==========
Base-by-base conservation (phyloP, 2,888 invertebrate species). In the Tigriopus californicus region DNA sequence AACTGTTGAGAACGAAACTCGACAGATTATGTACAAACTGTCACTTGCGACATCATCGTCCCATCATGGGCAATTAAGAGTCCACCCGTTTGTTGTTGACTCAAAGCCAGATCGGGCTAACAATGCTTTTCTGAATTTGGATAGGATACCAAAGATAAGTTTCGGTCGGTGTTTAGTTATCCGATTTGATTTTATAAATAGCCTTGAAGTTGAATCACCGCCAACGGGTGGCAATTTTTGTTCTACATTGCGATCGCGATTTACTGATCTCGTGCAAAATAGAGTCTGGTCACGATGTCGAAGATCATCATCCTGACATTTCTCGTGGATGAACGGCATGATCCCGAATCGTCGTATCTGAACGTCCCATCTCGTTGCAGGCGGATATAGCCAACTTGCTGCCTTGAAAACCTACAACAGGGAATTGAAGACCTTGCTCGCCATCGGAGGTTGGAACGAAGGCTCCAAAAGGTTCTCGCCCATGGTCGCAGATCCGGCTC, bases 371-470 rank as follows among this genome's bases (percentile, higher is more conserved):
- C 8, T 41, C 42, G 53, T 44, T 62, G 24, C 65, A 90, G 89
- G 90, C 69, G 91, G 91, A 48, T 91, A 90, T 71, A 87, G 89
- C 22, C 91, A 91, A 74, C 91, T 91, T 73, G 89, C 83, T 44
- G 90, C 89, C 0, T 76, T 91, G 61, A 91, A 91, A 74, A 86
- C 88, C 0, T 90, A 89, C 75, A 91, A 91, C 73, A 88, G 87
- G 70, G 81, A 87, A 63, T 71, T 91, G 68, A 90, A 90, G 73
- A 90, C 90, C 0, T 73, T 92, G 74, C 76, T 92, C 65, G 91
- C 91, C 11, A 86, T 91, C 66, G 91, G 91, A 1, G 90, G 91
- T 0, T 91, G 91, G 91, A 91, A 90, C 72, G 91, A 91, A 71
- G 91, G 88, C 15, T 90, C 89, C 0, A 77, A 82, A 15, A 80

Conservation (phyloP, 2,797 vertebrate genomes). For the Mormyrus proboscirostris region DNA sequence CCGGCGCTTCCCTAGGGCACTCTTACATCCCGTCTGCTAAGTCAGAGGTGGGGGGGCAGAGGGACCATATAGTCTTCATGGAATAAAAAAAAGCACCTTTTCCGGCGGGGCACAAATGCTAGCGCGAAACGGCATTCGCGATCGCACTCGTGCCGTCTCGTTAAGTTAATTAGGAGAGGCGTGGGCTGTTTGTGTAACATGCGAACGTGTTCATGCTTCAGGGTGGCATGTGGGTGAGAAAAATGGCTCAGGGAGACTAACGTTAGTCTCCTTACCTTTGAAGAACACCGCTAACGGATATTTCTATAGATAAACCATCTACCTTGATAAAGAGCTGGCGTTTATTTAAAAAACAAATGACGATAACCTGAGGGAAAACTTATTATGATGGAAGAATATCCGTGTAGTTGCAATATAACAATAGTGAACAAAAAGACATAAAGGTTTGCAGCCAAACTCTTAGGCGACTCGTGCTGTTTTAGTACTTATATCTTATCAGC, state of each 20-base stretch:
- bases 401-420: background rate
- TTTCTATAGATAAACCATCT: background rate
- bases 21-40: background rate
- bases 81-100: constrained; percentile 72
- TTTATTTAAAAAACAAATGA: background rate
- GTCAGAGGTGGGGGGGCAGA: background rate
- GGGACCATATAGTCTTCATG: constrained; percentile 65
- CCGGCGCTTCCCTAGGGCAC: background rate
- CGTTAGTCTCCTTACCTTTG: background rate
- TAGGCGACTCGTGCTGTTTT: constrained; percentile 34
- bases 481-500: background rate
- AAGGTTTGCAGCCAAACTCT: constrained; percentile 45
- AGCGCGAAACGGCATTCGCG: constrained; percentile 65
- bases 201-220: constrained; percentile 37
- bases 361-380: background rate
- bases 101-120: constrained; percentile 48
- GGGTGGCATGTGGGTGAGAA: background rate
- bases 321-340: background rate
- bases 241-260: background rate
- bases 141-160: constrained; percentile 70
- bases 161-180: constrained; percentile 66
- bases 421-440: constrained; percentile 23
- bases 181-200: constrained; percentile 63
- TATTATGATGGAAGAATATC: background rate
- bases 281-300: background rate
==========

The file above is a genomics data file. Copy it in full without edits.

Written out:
Base-by-base conservation (phyloP, 2,888 invertebrate species). In the Tigriopus californicus region DNA sequence AACTGTTGAGAACGAAACTCGACAGATTATGTACAAACTGTCACTTGCGACATCATCGTCCCATCATGGGCAATTAAGAGTCCACCCGTTTGTTGTTGACTCAAAGCCAGATCGGGCTAACAATGCTTTTCTGAATTTGGATAGGATACCAAAGATAAGTTTCGGTCGGTGTTTAGTTATCCGATTTGATTTTATAAATAGCCTTGAAGTTGAATCACCGCCAACGGGTGGCAATTTTTGTTCTACATTGCGATCGCGATTTACTGATCTCGTGCAAAATAGAGTCTGGTCACGATGTCGAAGATCATCATCCTGACATTTCTCGTGGATGAACGGCATGATCCCGAATCGTCGTATCTGAACGTCCCATCTCGTTGCAGGCGGATATAGCCAACTTGCTGCCTTGAAAACCTACAACAGGGAATTGAAGACCTTGCTCGCCATCGGAGGTTGGAACGAAGGCTCCAAAAGGTTCTCGCCCATGGTCGCAGATCCGGCTC, bases 371-470 rank as follows among this genome's bases (percentile, higher is more conserved):
- C 8, T 41, C 42, G 53, T 44, T 62, G 24, C 65, A 90, G 89
- G 90, C 69, G 91, G 91, A 48, T 91, A 90, T 71, A 87, G 89
- C 22, C 91, A 91, A 74, C 91, T 91, T 73, G 89, C 83, T 44
- G 90, C 89, C 0, T 76, T 91, G 61, A 91, A 91, A 74, A 86
- C 88, C 0, T 90, A 89, C 75, A 91, A 91, C 73, A 88, G 87
- G 70, G 81, A 87, A 63, T 71, T 91, G 68, A 90, A 90, G 73
- A 90, C 90, C 0, T 73, T 92, G 74, C 76, T 92, C 65, G 91
- C 91, C 11, A 86, T 91, C 66, G 91, G 91, A 1, G 90, G 91
- T 0, T 91, G 91, G 91, A 91, A 90, C 72, G 91, A 91, A 71
- G 91, G 88, C 15, T 90, C 89, C 0, A 77, A 82, A 15, A 80

Conservation (phyloP, 2,797 vertebrate genomes). For the Mormyrus proboscirostris region DNA sequence CCGGCGCTTCCCTAGGGCACTCTTACATCCCGTCTGCTAAGTCAGAGGTGGGGGGGCAGAGGGACCATATAGTCTTCATGGAATAAAAAAAAGCACCTTTTCCGGCGGGGCACAAATGCTAGCGCGAAACGGCATTCGCGATCGCACTCGTGCCGTCTCGTTAAGTTAATTAGGAGAGGCGTGGGCTGTTTGTGTAACATGCGAACGTGTTCATGCTTCAGGGTGGCATGTGGGTGAGAAAAATGGCTCAGGGAGACTAACGTTAGTCTCCTTACCTTTGAAGAACACCGCTAACGGATATTTCTATAGATAAACCATCTACCTTGATAAAGAGCTGGCGTTTATTTAAAAAACAAATGACGATAACCTGAGGGAAAACTTATTATGATGGAAGAATATCCGTGTAGTTGCAATATAACAATAGTGAACAAAAAGACATAAAGGTTTGCAGCCAAACTCTTAGGCGACTCGTGCTGTTTTAGTACTTATATCTTATCAGC, state of each 20-base stretch:
- bases 401-420: background rate
- TTTCTATAGATAAACCATCT: background rate
- bases 21-40: background rate
- bases 81-100: constrained; percentile 72
- TTTATTTAAAAAACAAATGA: background rate
- GTCAGAGGTGGGGGGGCAGA: background rate
- GGGACCATATAGTCTTCATG: constrained; percentile 65
- CCGGCGCTTCCCTAGGGCAC: background rate
- CGTTAGTCTCCTTACCTTTG: background rate
- TAGGCGACTCGTGCTGTTTT: constrained; percentile 34
- bases 481-500: background rate
- AAGGTTTGCAGCCAAACTCT: constrained; percentile 45
- AGCGCGAAACGGCATTCGCG: constrained; percentile 65
- bases 201-220: constrained; percentile 37
- bases 361-380: background rate
- bases 101-120: constrained; percentile 48
- GGGTGGCATGTGGGTGAGAA: background rate
- bases 321-340: background rate
- bases 241-260: background rate
- bases 141-160: constrained; percentile 70
- bases 161-180: constrained; percentile 66
- bases 421-440: constrained; percentile 23
- bases 181-200: constrained; percentile 63
- TATTATGATGGAAGAATATC: background rate
- bases 281-300: background rate